Shopping for Thermal Imaging Camera for Termite Inspection?
Are you afraid termites may be making their way into your home or workplace? Could it be a full-blown infestation?
Put your worries aside because you have come to the right place. Termite inspections no longer remain a hit or miss operation, owing to the advent of thermal imaging cameras. Not only that but with the use of thermal cameras, you can even spare your walls the unsightly drilling and digging.
These devices require no holes to be cut into walls and no floors to be taken apart, and they can just as easily be used by professionals and non-professionals alike. All you need is some basic knowledge of the working of the tool, which is where this guide can come in handy.
What's in This Buying Guide
This quick yet comprehensive buying guide begins by explaining thermal imaging technology in layman terms and then moves on to describing how it is used for a termite inspection.
After laying down the basics, we proceed to share detailed reviews of some of the best thermal imaging cameras available on the market at present.
Once you have read through that, you will find an exhaustive guide on the different types, features, and advantages, and limitations of thermal imaging cameras to help you purchase exactly the right device for your specific needs.
How Do Thermal Cameras Help with Termite Detection?
The accuracy of termite detection that eluded home inspectors for ages has now been made attainable by the use of thermal imaging. Although thermal cameras are new to the pest control industry, they have proven extremely useful when it comes to inspecting what you cannot see without pulling walls apart.
Thermal cameras, as the name suggests, detect heat patterns. To put it more simply, these devices have sensors to detect changes in temperature over a given range of temperatures. When a large enough colony of termites is present in a building, the heat patterns in the walls, floors, and ceilings change.
Thermal cameras work by detecting these differences in temperature and depicting these differences as “heat maps” in the form of images. Low temperature, cold spots, i.e., termite-free areas, show up on the thermal camera’s screen as blue or purple spreads. On the other hand, hot spots are shown in bright orange or red hues.
Despite being an indirect method of locating termites that will still ultimately require a pest inspector to create a physical hole and directly inspect for pests' presence, it is markedly less destructive and more accurate than all other methods of termite detection. Suffice to say, thermal imaging continues to increase in popularity in the pest control industry.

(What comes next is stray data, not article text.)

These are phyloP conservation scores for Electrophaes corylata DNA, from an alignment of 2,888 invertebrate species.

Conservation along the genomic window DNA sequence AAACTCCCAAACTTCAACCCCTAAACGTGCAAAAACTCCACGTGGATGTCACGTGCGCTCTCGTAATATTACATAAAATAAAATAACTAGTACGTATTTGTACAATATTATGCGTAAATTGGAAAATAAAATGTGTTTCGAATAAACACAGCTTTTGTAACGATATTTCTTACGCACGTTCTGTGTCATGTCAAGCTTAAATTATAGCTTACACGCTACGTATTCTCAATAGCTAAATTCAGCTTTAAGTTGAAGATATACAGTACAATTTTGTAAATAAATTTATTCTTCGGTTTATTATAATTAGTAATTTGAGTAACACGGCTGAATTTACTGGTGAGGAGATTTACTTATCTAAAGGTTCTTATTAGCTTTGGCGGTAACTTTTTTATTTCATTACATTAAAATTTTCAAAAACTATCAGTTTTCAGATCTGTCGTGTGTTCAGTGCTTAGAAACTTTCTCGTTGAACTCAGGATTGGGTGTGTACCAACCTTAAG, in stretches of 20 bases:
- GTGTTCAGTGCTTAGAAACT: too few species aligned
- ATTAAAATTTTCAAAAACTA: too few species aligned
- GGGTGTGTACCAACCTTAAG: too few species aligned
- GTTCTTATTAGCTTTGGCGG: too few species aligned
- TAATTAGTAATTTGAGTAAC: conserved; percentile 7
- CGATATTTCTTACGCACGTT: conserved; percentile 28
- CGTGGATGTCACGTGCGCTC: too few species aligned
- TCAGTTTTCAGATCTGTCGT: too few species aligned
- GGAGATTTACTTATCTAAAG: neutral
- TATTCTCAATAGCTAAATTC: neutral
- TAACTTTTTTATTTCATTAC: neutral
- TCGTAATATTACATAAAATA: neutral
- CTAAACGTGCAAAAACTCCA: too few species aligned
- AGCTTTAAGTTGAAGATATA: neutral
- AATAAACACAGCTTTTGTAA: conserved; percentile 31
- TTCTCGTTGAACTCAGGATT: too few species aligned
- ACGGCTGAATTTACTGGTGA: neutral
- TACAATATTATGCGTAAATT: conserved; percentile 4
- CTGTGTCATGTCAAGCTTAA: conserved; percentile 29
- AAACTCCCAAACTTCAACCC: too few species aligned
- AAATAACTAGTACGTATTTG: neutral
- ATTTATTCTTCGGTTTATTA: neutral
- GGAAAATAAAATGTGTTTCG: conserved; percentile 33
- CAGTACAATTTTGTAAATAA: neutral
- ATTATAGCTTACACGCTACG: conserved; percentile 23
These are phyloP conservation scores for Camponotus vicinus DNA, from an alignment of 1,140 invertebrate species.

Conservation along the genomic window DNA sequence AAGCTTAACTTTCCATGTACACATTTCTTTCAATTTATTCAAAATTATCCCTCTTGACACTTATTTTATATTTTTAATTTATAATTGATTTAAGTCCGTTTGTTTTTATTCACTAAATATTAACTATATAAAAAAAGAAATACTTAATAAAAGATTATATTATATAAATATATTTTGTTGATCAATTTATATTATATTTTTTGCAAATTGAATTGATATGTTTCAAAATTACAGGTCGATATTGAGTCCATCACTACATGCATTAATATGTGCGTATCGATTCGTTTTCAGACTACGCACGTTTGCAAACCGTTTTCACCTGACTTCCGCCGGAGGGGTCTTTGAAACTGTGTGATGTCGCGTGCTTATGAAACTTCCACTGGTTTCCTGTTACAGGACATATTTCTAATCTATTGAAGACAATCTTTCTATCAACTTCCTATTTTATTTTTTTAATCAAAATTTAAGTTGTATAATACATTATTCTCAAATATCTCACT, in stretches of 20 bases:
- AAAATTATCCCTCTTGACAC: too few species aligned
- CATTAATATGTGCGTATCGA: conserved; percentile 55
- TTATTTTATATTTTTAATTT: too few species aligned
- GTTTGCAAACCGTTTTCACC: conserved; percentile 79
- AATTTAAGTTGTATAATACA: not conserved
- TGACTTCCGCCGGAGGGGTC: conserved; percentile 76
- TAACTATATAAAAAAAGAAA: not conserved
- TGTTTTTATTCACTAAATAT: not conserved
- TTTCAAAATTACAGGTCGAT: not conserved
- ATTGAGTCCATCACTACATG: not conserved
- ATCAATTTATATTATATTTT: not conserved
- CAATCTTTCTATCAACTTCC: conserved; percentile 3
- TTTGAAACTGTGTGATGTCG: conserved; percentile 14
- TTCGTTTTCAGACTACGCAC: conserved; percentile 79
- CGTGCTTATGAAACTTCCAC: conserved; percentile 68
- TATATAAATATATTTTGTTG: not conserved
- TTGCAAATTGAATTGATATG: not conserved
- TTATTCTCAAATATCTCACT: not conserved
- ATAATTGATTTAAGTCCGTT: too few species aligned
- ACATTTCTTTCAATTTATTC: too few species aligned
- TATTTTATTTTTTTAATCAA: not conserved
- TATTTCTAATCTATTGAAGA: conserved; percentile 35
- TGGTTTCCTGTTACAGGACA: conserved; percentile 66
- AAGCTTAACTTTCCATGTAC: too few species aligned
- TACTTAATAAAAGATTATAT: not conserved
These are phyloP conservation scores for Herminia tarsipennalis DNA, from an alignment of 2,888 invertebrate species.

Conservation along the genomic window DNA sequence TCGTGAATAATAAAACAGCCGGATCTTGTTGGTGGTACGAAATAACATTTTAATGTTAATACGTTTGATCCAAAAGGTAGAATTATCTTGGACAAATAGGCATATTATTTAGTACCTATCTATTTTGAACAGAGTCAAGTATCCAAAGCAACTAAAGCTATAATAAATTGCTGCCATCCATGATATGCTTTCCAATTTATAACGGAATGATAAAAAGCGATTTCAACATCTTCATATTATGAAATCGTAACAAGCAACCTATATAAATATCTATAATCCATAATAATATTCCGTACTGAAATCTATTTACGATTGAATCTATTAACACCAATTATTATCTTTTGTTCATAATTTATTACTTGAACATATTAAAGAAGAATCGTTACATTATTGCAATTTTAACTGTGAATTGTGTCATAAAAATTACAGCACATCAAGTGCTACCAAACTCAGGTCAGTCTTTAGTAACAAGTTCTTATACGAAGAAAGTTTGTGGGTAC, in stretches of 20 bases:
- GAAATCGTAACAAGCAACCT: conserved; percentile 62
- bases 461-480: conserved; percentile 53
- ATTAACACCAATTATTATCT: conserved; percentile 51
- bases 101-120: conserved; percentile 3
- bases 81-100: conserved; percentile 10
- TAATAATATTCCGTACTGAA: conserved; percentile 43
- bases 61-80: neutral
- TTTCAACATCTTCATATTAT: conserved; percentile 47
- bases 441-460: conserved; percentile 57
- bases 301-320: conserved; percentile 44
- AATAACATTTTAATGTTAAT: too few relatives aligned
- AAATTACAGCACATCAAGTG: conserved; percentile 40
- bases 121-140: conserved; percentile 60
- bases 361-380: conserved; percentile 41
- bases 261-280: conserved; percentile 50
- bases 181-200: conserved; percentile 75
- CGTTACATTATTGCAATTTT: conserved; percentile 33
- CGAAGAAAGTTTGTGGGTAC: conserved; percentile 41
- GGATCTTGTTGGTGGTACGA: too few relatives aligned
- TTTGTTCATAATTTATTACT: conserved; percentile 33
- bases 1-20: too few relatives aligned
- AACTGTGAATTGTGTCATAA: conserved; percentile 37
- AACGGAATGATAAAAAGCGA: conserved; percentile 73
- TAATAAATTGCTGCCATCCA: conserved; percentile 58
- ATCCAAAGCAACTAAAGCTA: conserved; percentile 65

Best Thermal Imaging Cameras for Termite Inspection
160 x 120 pixels
-13°F to 716°F
FLIR ONE PRO
Best Smartphone Thermal Camera Attachment
80 x 60 pixels
-4°F to 248°F
320 x 240 pixels
-40°F to 626°F
Yes (+ streaming)
Best Value for Money
220 x 160 pixels
-4°F to 572°F
Best Overall: FLIR TG267
The FLIR TG267 has a wide range of features to help with your home inspections. Its thermal probe ensures that every nook and cranny is looked into, and the laser guide directs you into all the right places.
What we loved most about the FLIR TG267 is its thermocouple probe. This permits you to extend the thermal sensor behind walls or deep into ventilation ducts, thereby truly performing a thorough inspection.
Adding to this is another great feature: A built-in laser pointer. This displays a red circle on the area you are inspecting to clearly show where exactly you are looking inside the wall.
This handheld camera has an accuracy reading of 4°F, a thermal resolution of 160x120 pixels, and a temperature range of -13°F to 716°F. These specifications make for detailed, clear images that can be easily understood and interpreted.
To store these images, the device has a massive storage of up to 50,000 images, and also allows for instant Bluetooth sharing of images, thanks to its Bluetooth-compatible technology.